From sidecars to braking innovations, the museum tells the fascinating history of the marque.
Jaguar's heritage museum
You think you know somebody, and then you visit their museum and the once familiar becomes the complete stranger. I've been covering (and coveting) Jaguars for some 25 years now and yet, after 20 minutes with Neil McPherson, administrator of the Jaguar Heritage Museum, I have all manner of anecdotes that add a whole bunch of personality to what I thought was really a somewhat crusty past.
The company that would later become Jaguar didn't even start out making automobiles. In 1922, William Lyons (later to be Sir William) and William Walmsley formed Swallow Sidecars, building third wheels for the popular motorcycles of the time. Even their first car, a rebodied Austin Seven, bore no hint of the Jaguars to come. It wasn't until 1935 (hence 2010 being celebrated as the 75th anniversary of Jaguar) that Sir William Lyons produced his first car, the 2.5 Litre Saloon. Even that is a bit of a misnomer, as the production of the frame and engine for the new sedan was farmed out to Standard (but to Jaguar specs).
Lyons' design might not be the first Jaguar, as the original use of Jaguar wasn't even the company name, but rather rather it was the name of that specific model. The aforementioned 2.5 Litre's full name was the SS Jaguar 2.5 Litre Saloon. According to McPherson, only after the Second World War and the subsequent unfavourable connotations of the initials SS was the company's name changed to Jaguar.
Sir William was said to hate the abridged "Jag" name, no matter how lovingly applied. However, it was, says McPherson, perfectly alright to say that you worked at The Jag. Jaguar E-Type engines once powered a British tank. Some of the company's 4.2L inline sixes - albeit detuned from 265hp to 195 - powered more than 1,200 Scorpion treaded armoured reconnaissance vehicles. Armed with 76mm cannon and 7.62mm machine guns, the Scorpion featured much use of aluminum and other lightweight alloys in order to make it airplane portable. The result was a top speed of 87kph and it could accelerate to about 50kph in a quick - for a tank - 15 seconds. Scorpions were in service from 1973 to 1994, though some were later retrofitted with Perkins diesel engines.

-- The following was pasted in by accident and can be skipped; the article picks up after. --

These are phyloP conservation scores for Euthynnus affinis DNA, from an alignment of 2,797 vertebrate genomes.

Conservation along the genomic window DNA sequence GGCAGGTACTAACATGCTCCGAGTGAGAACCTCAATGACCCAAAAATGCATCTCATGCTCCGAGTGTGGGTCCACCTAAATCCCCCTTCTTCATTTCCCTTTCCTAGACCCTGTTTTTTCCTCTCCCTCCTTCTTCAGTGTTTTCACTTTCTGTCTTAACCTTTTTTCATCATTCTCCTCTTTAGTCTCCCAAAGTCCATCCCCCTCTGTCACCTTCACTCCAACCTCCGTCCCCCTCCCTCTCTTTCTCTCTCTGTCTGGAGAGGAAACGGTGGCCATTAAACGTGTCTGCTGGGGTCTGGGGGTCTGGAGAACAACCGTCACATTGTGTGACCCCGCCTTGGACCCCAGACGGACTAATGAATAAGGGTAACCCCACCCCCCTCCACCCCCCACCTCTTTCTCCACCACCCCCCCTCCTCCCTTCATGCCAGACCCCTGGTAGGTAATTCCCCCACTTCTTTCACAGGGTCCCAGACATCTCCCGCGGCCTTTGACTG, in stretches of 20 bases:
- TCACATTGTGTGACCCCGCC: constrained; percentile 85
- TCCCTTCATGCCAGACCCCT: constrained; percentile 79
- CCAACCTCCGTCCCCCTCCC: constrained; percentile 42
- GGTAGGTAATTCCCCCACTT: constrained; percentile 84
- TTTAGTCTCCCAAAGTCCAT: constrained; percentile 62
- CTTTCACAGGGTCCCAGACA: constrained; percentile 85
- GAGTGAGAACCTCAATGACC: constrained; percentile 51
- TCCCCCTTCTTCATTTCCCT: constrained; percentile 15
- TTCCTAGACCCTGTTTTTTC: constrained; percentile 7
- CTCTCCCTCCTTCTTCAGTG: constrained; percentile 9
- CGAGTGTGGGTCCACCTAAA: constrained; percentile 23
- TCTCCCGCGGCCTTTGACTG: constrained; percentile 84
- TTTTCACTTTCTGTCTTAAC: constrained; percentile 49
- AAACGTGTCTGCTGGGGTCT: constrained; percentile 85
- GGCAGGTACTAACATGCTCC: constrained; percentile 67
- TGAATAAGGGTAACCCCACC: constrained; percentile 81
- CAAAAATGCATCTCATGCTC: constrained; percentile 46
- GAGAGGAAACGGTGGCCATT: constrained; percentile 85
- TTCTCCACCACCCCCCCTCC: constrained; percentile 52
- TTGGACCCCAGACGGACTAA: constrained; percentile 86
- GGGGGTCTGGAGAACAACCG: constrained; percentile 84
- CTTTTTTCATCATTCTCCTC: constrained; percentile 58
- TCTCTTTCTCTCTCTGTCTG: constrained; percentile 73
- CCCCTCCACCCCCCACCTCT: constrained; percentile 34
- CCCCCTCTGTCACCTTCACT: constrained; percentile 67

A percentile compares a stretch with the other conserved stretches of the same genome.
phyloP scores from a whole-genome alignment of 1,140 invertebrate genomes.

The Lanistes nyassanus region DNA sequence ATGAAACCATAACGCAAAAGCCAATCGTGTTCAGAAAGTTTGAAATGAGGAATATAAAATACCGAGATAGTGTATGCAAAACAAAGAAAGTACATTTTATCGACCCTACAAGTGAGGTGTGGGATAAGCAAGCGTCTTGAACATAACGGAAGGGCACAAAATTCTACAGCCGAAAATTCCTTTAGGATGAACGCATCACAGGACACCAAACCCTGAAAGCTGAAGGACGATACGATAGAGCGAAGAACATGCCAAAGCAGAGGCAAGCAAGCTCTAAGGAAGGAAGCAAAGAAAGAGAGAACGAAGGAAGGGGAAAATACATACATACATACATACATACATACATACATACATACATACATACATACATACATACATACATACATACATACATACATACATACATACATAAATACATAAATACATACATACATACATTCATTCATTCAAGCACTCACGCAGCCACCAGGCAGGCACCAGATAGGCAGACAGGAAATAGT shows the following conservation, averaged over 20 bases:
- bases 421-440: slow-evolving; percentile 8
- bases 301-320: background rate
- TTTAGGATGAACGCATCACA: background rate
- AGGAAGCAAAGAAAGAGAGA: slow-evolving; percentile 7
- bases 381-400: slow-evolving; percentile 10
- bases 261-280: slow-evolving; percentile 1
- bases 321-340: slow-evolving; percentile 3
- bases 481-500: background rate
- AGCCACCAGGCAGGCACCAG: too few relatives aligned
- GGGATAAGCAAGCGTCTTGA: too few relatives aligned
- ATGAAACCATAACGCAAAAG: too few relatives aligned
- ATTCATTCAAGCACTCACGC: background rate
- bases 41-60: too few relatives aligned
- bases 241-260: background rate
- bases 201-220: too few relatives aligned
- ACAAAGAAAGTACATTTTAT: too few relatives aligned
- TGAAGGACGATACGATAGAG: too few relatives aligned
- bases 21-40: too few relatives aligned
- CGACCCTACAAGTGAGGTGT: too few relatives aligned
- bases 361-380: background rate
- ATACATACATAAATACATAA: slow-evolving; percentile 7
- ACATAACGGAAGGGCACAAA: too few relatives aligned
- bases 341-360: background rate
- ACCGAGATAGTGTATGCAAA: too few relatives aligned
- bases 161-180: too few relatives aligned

Jaguar's famed inline six was designed as a "moonlight" project. With war efforts sometimes requiring them to service aircraft and other wartime products, engineers William Heynes, Walter Hassan and Claude Bailey all conspired to simultaneously work the night-time "firewatch" shift so they could design a replacement engine for the aging Standard unit. The end result was the XK, produced from 1949 until 1992. Earlier iterations of the same engine were labelled XF and XJ, both familiar names for modern Jaguar lovers.
Jaguar's greatest contribution to road safety is most assuredly the disc brake. A carryover from aircraft technology, they were first fitted to a C-Type raced by Stirling Moss and Norman Dewis in the 1952 Mille Miglia. According to Jaguar lore, the Italian scrutineers were so mystified by the new apparatus that they demanded a demonstration that they were in fact brakes. Dewis was Jaguar's chief development engineer for 36 years and 26 distinct Jaguars. He was also something of a hero. When development of its show car ran well into the wee hours, Dewis drove the then-brand-new E-Type through the night to deliver it in time for its debut at the 1961 Geneva auto show. One of the all-time great motor show introductions, the E-Type is still considered by many reputable automotive journals to be the most beautiful car of all time.
The very same Dewis crashed the rarest Jaguar's of all time, the XJ13. The first Jaguar V12, the 13's motor was essentially two XK blocks on a single crankcase. Dubbed XJ, for Experimental Jaguar, it displaced 5.0L and produced 500hp, though 7.0L and upwards of 700hp was said to be in the realm of possibility. It was later mothballed and, when pulled out for a promotional campaign for the then-new V12 E-Type Series 3, one of its experimental magnesium wheels disintegrated at well in excess of 200kph. Both car and driver were severely, but not terminally, damaged, and went on to live another day.
Perhaps the second most desirable Jaguar almost died an ignominious death. When Jaguar quit racing in 1956, Sir William decided to morph the then dominant D-Type into a "Super Sports" road car, the XKSS. Only 50 were to be produced, but in February, 1957, Jaguar's Browns Lane Factory was razed by fire. All the jigs and tooling for the D-Type and XKSS were destroyed. Nine completed cars were also unsalvageable. Only 16 remained; 12 went to the United States (film star and auto racer Steve McQueen was one owner), two to Canada, one to Hong Kong and only one stayed in Britain.